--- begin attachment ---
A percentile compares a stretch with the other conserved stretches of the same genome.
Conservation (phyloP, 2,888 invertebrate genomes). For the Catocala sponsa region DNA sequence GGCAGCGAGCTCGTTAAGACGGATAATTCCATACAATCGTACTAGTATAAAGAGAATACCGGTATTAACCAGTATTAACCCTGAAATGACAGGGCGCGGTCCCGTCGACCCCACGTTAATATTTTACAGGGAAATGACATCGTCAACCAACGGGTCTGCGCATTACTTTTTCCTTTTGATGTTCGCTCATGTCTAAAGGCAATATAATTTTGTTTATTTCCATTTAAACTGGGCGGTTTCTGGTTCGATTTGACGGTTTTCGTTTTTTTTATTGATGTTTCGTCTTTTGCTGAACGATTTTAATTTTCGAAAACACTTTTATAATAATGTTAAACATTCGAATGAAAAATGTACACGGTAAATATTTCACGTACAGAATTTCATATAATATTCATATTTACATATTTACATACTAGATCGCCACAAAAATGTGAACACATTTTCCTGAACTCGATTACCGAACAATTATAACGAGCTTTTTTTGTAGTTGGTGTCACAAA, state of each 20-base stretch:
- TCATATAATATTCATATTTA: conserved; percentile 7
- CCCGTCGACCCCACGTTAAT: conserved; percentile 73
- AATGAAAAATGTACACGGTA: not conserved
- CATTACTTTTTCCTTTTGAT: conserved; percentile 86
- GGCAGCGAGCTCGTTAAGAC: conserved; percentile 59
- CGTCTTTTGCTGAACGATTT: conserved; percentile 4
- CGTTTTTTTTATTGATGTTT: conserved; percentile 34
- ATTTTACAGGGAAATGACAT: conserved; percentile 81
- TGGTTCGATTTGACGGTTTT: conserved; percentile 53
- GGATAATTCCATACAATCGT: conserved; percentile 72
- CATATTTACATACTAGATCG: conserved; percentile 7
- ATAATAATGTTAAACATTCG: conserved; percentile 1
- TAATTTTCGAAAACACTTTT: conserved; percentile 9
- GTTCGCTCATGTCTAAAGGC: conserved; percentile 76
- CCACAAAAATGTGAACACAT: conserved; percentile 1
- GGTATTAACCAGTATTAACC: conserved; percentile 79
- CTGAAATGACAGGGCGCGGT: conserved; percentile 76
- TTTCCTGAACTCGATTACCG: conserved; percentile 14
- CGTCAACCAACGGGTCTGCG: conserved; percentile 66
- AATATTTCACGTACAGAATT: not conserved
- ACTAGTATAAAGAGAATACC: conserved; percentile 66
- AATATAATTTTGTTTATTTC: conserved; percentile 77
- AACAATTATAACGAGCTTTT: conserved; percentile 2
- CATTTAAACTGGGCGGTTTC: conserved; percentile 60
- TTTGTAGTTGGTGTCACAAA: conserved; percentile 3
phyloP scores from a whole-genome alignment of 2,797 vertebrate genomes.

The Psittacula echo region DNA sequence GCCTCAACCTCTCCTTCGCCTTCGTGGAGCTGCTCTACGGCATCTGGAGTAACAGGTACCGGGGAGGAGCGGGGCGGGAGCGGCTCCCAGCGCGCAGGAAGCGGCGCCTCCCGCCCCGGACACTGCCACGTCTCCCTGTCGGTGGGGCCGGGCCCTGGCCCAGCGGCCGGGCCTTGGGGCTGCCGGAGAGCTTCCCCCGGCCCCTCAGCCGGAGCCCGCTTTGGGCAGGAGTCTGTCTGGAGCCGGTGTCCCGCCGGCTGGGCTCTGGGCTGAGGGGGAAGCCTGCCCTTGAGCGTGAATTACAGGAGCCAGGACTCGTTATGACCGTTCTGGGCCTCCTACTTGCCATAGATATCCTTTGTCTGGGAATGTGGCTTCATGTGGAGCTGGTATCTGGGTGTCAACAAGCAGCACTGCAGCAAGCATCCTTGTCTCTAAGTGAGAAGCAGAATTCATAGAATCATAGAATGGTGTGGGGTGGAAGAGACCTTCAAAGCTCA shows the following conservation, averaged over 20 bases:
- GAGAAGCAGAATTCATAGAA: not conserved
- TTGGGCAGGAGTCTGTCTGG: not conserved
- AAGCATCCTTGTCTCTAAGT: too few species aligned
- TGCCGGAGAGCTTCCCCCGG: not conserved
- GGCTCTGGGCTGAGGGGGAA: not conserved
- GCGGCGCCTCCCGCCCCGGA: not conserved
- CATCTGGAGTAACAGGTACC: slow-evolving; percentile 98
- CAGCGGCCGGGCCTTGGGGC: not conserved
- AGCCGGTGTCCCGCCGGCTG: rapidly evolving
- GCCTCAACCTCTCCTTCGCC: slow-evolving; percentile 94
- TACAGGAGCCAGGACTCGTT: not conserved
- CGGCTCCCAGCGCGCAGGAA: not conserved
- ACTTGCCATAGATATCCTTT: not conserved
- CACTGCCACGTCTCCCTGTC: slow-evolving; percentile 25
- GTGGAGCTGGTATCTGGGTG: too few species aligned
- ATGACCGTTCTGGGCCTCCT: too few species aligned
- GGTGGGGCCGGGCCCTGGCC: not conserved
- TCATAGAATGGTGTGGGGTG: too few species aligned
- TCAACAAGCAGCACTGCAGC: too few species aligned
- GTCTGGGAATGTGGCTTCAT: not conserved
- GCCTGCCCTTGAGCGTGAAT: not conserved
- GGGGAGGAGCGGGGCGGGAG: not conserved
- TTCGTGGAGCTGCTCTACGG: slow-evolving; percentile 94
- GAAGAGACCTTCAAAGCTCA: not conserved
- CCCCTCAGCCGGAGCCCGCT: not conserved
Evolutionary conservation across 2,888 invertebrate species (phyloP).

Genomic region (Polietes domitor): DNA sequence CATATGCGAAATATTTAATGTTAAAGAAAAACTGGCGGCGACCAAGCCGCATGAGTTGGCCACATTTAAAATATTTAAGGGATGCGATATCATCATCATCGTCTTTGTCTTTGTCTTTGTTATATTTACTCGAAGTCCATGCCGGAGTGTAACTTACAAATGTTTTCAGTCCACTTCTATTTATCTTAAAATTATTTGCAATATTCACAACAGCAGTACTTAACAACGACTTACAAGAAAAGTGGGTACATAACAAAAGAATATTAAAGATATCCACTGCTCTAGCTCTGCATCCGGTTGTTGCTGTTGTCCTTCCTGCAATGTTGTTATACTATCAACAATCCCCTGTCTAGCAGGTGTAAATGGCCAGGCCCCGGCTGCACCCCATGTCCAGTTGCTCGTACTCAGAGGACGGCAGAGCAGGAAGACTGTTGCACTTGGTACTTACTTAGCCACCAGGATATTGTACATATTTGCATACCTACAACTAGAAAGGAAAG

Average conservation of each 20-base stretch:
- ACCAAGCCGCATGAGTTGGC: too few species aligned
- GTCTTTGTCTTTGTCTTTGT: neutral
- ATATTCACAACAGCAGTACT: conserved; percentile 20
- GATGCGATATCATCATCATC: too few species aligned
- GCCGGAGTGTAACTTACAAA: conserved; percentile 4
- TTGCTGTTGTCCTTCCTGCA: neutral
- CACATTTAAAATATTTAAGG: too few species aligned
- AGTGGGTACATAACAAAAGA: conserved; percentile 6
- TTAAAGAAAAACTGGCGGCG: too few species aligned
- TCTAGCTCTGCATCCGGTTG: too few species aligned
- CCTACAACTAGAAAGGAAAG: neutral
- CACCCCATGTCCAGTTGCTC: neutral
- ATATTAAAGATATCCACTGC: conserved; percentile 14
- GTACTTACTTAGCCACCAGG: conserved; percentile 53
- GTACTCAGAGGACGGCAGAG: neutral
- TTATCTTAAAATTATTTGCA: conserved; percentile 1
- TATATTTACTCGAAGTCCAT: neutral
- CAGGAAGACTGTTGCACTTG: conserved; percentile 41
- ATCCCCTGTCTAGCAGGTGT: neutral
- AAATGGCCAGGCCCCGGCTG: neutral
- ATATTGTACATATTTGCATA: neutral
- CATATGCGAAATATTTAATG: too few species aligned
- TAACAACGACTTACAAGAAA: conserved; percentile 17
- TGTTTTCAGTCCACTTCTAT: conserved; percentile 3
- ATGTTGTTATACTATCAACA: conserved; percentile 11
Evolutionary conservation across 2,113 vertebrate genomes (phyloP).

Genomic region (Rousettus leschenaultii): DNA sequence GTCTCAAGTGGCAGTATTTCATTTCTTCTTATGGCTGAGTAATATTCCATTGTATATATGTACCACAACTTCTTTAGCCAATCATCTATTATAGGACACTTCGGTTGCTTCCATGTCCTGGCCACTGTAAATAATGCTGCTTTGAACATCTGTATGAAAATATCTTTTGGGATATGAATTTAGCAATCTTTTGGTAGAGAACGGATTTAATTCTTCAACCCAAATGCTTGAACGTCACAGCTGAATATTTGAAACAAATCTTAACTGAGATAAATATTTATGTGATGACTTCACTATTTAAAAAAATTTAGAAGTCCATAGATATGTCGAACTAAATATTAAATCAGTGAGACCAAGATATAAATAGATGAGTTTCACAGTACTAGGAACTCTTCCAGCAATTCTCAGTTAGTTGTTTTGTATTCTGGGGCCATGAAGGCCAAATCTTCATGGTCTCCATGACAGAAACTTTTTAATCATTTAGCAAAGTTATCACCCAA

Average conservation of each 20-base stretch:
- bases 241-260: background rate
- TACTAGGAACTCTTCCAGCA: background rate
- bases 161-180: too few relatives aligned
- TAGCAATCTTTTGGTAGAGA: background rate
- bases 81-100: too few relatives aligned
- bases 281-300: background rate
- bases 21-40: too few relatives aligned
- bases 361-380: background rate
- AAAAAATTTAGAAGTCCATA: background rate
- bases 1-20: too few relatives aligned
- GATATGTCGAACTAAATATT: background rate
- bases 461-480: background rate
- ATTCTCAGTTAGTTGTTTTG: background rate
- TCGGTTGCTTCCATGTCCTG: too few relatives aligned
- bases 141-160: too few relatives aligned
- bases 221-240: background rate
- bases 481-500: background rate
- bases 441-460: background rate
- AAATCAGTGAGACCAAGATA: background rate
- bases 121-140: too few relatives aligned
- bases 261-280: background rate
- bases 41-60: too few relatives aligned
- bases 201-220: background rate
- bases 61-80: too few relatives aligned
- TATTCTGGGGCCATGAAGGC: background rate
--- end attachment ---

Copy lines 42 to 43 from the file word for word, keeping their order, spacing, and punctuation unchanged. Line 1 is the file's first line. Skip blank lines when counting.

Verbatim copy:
- ACTTGCCATAGATATCCTTT: not conserved
- CACTGCCACGTCTCCCTGTC: slow-evolving; percentile 25